Griping about a jobless economic recovery? Blame IT spending

Information technology spending may be allowing companies to put off hiring and prolonging the jobless economic recovery, according to Forrester Research.

Information technology spending may be allowing companies to put off hiring and prolonging the jobless economic recovery, according to Forrester Research. If IT spending does start taking some of the employment blame, tech vendors may want to tone down their cost savings rhetoric because a political backlash may ensue.

Those are some of the high-level takeaways from Forrester's report. Andrew Bartels, a Forrester analyst, makes the following case:

  • From 2003 to 2007 IT spending and employment went together.
  • The most recent recession changed all of that as enterprise IT spending surged 11 percent in 2010, corporate profits jumped 28 percent and the employment rate was unchanged.
  • A study of 62 industries shows that industries with the highest growth in IT investment have seen the biggest declines in jobs.
  • Two-thirds of industries raised IT spending and cut workers. In one-fifth of industries, IT investment was way up and employment way down.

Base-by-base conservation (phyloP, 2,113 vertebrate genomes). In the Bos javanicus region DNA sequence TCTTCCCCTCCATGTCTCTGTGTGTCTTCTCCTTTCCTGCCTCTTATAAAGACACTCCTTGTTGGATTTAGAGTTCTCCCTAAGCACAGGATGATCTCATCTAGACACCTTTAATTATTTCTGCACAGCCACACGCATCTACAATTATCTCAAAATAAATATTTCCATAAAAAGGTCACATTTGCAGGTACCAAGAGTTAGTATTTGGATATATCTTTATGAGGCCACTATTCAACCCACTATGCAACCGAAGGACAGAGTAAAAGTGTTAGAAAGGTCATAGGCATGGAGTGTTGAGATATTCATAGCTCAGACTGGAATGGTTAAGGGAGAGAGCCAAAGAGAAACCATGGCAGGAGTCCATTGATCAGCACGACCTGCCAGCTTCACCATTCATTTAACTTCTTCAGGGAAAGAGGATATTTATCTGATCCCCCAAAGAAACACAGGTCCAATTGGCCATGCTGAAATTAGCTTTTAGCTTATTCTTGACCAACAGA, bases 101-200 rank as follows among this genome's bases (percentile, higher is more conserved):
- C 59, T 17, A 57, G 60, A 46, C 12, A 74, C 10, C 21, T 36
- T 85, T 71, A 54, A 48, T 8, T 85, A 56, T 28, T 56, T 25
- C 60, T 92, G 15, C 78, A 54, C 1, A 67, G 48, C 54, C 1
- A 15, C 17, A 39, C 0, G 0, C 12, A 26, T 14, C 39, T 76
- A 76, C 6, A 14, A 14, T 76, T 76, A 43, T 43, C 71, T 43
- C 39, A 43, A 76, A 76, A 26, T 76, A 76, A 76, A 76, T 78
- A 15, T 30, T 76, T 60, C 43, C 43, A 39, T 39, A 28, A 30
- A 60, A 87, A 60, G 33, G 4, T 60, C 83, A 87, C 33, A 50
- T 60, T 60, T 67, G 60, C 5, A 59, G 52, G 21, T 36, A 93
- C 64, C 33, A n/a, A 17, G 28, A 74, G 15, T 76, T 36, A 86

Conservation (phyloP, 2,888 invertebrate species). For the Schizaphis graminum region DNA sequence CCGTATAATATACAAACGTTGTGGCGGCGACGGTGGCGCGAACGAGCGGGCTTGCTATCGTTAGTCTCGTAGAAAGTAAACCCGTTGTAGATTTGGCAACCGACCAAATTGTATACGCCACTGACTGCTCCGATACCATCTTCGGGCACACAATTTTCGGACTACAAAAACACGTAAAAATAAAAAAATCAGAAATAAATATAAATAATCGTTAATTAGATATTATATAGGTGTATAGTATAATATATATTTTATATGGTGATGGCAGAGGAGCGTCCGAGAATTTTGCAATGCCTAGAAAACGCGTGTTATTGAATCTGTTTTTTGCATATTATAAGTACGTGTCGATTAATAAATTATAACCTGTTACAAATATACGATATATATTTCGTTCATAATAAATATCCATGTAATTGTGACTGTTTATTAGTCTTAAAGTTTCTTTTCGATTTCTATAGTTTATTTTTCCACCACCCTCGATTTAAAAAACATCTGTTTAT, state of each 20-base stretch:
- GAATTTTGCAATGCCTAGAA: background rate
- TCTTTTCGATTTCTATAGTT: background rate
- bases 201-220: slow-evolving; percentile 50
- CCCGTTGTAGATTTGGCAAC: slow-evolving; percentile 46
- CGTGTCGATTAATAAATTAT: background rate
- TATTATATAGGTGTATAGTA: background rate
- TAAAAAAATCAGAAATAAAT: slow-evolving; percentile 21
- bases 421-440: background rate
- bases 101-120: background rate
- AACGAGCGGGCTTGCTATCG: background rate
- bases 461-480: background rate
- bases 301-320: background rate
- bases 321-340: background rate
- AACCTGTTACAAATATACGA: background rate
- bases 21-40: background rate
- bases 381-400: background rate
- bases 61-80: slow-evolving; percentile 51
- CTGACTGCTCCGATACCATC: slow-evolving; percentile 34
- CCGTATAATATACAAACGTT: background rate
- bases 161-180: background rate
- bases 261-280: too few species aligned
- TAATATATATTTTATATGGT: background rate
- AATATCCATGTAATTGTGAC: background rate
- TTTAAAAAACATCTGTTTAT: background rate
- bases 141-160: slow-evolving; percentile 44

In other words, technology isn't putting people back to work. It's eliminating their work.

Bartels writes:

It is much more likely that there is a causal connection between IT investment growth and employment growth. One scenario is that a reluctance to hire given uncertain future sales growth caused an increase in tech investment to support whatever growth was occurring. Another is that an investment in technology allowed companies to grow without hiring new employees. But either way, the affect is the same — tech investment is likely to have contributed to the jobless recovery we have seen so far in the U.S.

The Forrester argument is fascinating on a few fronts, but the findings aren't that surprising. Anyone who has listened to any of the big tech vendors talk about automated data centers and self-healing networks knows there is an unemployed admin on the other side of the equation. The other factor to add to the mix. IT spending may be going up, but so is the globalization of employment. Companies may be hiring more workers offshore. That hiring wouldn't show up in U.S. employment data.

Bartels' political argument is also notable. The technology industry could ultimately be seen as a job killer and you can almost hear the populist rhetoric now. More ironic: President Obama had dinner with tech bigwigs about innovation and putting folks back to work. What innovation takes away employment?

Forrester's data is an analysis of government data from the Bureau of Economic Analysis and Bureau of Labor Statistics.

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